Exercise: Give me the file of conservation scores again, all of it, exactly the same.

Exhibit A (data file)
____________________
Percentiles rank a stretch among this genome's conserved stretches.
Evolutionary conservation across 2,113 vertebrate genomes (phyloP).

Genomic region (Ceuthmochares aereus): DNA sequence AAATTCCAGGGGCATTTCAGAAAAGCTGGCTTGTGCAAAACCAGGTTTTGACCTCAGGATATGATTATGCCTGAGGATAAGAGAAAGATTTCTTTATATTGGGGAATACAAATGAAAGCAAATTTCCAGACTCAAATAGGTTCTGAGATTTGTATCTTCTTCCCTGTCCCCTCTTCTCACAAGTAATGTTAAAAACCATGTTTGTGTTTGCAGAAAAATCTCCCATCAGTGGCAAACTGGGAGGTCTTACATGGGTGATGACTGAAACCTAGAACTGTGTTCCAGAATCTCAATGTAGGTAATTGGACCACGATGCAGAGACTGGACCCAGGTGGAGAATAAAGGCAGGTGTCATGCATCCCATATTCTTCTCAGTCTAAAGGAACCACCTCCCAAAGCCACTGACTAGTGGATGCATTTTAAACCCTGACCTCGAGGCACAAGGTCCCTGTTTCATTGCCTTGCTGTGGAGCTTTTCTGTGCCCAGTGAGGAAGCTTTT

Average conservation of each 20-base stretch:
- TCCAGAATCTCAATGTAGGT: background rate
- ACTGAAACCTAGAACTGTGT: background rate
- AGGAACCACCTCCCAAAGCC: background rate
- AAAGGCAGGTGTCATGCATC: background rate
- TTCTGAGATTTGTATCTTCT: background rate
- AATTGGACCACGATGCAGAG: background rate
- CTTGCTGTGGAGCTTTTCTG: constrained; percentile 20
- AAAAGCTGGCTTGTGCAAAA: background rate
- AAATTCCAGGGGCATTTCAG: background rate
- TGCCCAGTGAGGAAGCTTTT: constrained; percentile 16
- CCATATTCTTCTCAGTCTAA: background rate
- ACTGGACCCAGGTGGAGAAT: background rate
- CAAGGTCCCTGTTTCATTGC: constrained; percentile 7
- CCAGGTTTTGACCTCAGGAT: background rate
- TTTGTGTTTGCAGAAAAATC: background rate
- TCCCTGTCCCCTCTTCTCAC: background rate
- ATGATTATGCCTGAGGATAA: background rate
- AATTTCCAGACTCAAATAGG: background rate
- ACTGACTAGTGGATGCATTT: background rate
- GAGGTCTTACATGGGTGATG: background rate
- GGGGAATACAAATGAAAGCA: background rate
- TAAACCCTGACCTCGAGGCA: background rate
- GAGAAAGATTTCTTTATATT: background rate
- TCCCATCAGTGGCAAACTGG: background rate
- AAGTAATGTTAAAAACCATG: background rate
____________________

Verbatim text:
Percentiles rank a stretch among this genome's conserved stretches.
Evolutionary conservation across 2,113 vertebrate genomes (phyloP).

Genomic region (Ceuthmochares aereus): DNA sequence AAATTCCAGGGGCATTTCAGAAAAGCTGGCTTGTGCAAAACCAGGTTTTGACCTCAGGATATGATTATGCCTGAGGATAAGAGAAAGATTTCTTTATATTGGGGAATACAAATGAAAGCAAATTTCCAGACTCAAATAGGTTCTGAGATTTGTATCTTCTTCCCTGTCCCCTCTTCTCACAAGTAATGTTAAAAACCATGTTTGTGTTTGCAGAAAAATCTCCCATCAGTGGCAAACTGGGAGGTCTTACATGGGTGATGACTGAAACCTAGAACTGTGTTCCAGAATCTCAATGTAGGTAATTGGACCACGATGCAGAGACTGGACCCAGGTGGAGAATAAAGGCAGGTGTCATGCATCCCATATTCTTCTCAGTCTAAAGGAACCACCTCCCAAAGCCACTGACTAGTGGATGCATTTTAAACCCTGACCTCGAGGCACAAGGTCCCTGTTTCATTGCCTTGCTGTGGAGCTTTTCTGTGCCCAGTGAGGAAGCTTTT

Average conservation of each 20-base stretch:
- TCCAGAATCTCAATGTAGGT: background rate
- ACTGAAACCTAGAACTGTGT: background rate
- AGGAACCACCTCCCAAAGCC: background rate
- AAAGGCAGGTGTCATGCATC: background rate
- TTCTGAGATTTGTATCTTCT: background rate
- AATTGGACCACGATGCAGAG: background rate
- CTTGCTGTGGAGCTTTTCTG: constrained; percentile 20
- AAAAGCTGGCTTGTGCAAAA: background rate
- AAATTCCAGGGGCATTTCAG: background rate
- TGCCCAGTGAGGAAGCTTTT: constrained; percentile 16
- CCATATTCTTCTCAGTCTAA: background rate
- ACTGGACCCAGGTGGAGAAT: background rate
- CAAGGTCCCTGTTTCATTGC: constrained; percentile 7
- CCAGGTTTTGACCTCAGGAT: background rate
- TTTGTGTTTGCAGAAAAATC: background rate
- TCCCTGTCCCCTCTTCTCAC: background rate
- ATGATTATGCCTGAGGATAA: background rate
- AATTTCCAGACTCAAATAGG: background rate
- ACTGACTAGTGGATGCATTT: background rate
- GAGGTCTTACATGGGTGATG: background rate
- GGGGAATACAAATGAAAGCA: background rate
- TAAACCCTGACCTCGAGGCA: background rate
- GAGAAAGATTTCTTTATATT: background rate
- TCCCATCAGTGGCAAACTGG: background rate
- AAGTAATGTTAAAAACCATG: background rate